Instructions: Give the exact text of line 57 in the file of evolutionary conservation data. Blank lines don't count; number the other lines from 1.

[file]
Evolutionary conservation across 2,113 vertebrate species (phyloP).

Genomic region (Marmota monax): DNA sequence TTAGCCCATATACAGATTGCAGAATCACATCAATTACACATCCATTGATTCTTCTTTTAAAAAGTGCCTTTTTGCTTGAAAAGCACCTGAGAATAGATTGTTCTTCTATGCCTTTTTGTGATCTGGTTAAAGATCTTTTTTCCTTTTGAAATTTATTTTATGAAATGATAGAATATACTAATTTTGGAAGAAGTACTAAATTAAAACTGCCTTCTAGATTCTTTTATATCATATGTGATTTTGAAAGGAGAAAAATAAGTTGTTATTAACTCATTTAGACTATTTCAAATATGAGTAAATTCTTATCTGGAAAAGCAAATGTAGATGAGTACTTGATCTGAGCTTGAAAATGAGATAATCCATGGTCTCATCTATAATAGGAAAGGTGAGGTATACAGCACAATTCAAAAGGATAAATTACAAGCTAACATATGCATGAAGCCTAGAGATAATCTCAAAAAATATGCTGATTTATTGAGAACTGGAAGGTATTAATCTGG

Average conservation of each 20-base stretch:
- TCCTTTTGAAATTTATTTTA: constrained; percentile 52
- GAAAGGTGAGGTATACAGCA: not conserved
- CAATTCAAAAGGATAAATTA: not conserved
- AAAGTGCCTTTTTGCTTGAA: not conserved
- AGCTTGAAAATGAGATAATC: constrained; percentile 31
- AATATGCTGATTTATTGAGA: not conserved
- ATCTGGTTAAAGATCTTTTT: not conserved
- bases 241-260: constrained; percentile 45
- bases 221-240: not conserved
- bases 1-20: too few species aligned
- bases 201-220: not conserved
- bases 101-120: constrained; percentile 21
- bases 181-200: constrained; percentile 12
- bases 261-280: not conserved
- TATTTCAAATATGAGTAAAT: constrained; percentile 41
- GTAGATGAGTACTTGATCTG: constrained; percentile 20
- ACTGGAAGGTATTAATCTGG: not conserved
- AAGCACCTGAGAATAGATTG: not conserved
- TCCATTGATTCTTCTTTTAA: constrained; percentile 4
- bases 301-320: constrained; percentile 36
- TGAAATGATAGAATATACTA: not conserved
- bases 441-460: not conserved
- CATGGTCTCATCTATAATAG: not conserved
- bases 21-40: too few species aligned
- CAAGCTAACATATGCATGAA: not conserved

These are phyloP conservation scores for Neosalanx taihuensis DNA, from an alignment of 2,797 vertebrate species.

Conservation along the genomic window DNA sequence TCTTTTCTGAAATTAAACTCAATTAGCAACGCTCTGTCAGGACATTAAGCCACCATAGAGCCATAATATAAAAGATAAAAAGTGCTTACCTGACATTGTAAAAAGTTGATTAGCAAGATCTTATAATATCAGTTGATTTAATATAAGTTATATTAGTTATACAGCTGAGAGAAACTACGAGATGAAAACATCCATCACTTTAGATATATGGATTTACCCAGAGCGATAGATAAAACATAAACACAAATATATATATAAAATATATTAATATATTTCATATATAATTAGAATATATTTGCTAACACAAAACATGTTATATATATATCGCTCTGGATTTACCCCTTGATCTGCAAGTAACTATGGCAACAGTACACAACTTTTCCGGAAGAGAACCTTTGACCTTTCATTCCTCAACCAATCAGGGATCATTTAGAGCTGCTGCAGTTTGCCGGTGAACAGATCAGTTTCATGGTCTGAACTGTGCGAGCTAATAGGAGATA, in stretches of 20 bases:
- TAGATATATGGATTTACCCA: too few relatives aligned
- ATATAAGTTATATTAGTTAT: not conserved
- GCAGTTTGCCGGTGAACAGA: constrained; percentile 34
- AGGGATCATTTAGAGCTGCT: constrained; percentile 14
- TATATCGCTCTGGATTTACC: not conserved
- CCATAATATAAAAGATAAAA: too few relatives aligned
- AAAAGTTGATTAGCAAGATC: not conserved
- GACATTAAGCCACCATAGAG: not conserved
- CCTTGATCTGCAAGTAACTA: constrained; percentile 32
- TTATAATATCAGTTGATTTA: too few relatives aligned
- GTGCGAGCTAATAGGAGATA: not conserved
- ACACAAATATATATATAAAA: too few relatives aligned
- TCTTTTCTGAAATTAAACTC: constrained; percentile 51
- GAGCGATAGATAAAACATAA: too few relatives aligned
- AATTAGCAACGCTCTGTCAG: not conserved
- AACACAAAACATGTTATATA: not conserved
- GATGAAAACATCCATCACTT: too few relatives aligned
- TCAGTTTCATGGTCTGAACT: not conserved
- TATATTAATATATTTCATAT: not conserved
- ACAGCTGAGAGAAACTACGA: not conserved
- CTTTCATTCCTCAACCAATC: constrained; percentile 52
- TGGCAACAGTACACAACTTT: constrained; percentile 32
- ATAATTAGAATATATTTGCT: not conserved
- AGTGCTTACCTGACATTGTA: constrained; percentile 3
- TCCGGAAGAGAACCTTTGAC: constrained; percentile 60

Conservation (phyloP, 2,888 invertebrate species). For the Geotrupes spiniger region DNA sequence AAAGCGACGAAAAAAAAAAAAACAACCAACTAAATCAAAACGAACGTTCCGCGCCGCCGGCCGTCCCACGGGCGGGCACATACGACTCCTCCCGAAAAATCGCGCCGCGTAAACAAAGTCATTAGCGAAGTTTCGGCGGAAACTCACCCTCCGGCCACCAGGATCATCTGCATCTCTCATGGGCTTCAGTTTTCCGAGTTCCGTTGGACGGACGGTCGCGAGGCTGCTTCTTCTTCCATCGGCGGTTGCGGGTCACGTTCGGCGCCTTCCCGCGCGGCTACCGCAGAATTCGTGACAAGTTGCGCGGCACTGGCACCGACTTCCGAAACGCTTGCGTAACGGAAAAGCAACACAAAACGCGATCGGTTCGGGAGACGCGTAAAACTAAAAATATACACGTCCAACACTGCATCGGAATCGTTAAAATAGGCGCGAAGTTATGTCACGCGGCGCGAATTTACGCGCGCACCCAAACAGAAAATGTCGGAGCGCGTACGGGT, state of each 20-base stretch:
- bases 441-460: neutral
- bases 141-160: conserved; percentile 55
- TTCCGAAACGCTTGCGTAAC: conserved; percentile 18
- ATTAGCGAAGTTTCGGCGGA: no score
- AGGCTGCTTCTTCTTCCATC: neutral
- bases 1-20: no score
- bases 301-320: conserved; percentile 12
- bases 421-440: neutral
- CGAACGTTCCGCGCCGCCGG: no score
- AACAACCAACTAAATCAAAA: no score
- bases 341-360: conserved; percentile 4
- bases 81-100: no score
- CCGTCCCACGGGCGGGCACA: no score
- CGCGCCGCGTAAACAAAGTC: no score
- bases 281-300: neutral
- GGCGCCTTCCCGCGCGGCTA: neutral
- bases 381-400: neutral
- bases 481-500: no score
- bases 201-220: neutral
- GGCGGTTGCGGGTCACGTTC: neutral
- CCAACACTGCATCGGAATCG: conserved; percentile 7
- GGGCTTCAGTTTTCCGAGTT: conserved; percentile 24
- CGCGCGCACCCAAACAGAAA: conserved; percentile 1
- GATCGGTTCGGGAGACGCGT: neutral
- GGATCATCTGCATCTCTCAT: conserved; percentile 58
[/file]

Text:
- bases 441-460: neutral